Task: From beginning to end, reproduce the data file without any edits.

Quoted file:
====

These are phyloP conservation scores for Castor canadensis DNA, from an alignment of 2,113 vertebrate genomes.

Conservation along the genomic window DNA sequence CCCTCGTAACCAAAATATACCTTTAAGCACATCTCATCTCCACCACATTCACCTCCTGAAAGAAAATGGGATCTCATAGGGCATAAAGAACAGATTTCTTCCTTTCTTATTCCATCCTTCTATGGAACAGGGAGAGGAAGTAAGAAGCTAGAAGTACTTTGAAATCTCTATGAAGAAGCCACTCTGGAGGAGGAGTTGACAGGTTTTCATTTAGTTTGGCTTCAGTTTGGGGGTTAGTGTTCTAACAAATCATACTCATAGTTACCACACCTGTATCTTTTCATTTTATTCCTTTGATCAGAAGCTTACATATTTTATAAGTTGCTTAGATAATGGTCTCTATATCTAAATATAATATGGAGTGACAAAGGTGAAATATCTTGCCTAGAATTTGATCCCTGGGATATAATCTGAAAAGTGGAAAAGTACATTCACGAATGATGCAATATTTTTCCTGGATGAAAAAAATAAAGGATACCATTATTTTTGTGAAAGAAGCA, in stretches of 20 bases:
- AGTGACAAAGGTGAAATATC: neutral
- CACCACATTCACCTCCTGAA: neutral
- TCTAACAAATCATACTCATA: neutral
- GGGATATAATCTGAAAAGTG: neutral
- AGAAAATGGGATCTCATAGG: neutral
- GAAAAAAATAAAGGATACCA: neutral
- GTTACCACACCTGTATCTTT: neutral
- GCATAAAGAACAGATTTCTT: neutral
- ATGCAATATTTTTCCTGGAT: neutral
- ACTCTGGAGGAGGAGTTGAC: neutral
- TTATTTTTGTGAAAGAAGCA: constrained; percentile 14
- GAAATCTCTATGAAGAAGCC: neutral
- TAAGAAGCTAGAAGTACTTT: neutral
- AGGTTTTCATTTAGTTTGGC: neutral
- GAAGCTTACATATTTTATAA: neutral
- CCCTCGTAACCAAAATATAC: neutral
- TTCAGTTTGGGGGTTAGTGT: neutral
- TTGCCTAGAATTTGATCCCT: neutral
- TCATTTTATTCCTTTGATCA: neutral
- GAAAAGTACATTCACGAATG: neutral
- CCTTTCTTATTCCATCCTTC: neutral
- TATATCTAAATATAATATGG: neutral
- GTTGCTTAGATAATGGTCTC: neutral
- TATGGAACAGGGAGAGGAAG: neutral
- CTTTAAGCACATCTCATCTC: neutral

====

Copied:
These are phyloP conservation scores for Castor canadensis DNA, from an alignment of 2,113 vertebrate genomes.

Conservation along the genomic window DNA sequence CCCTCGTAACCAAAATATACCTTTAAGCACATCTCATCTCCACCACATTCACCTCCTGAAAGAAAATGGGATCTCATAGGGCATAAAGAACAGATTTCTTCCTTTCTTATTCCATCCTTCTATGGAACAGGGAGAGGAAGTAAGAAGCTAGAAGTACTTTGAAATCTCTATGAAGAAGCCACTCTGGAGGAGGAGTTGACAGGTTTTCATTTAGTTTGGCTTCAGTTTGGGGGTTAGTGTTCTAACAAATCATACTCATAGTTACCACACCTGTATCTTTTCATTTTATTCCTTTGATCAGAAGCTTACATATTTTATAAGTTGCTTAGATAATGGTCTCTATATCTAAATATAATATGGAGTGACAAAGGTGAAATATCTTGCCTAGAATTTGATCCCTGGGATATAATCTGAAAAGTGGAAAAGTACATTCACGAATGATGCAATATTTTTCCTGGATGAAAAAAATAAAGGATACCATTATTTTTGTGAAAGAAGCA, in stretches of 20 bases:
- AGTGACAAAGGTGAAATATC: neutral
- CACCACATTCACCTCCTGAA: neutral
- TCTAACAAATCATACTCATA: neutral
- GGGATATAATCTGAAAAGTG: neutral
- AGAAAATGGGATCTCATAGG: neutral
- GAAAAAAATAAAGGATACCA: neutral
- GTTACCACACCTGTATCTTT: neutral
- GCATAAAGAACAGATTTCTT: neutral
- ATGCAATATTTTTCCTGGAT: neutral
- ACTCTGGAGGAGGAGTTGAC: neutral
- TTATTTTTGTGAAAGAAGCA: constrained; percentile 14
- GAAATCTCTATGAAGAAGCC: neutral
- TAAGAAGCTAGAAGTACTTT: neutral
- AGGTTTTCATTTAGTTTGGC: neutral
- GAAGCTTACATATTTTATAA: neutral
- CCCTCGTAACCAAAATATAC: neutral
- TTCAGTTTGGGGGTTAGTGT: neutral
- TTGCCTAGAATTTGATCCCT: neutral
- TCATTTTATTCCTTTGATCA: neutral
- GAAAAGTACATTCACGAATG: neutral
- CCTTTCTTATTCCATCCTTC: neutral
- TATATCTAAATATAATATGG: neutral
- GTTGCTTAGATAATGGTCTC: neutral
- TATGGAACAGGGAGAGGAAG: neutral
- CTTTAAGCACATCTCATCTC: neutral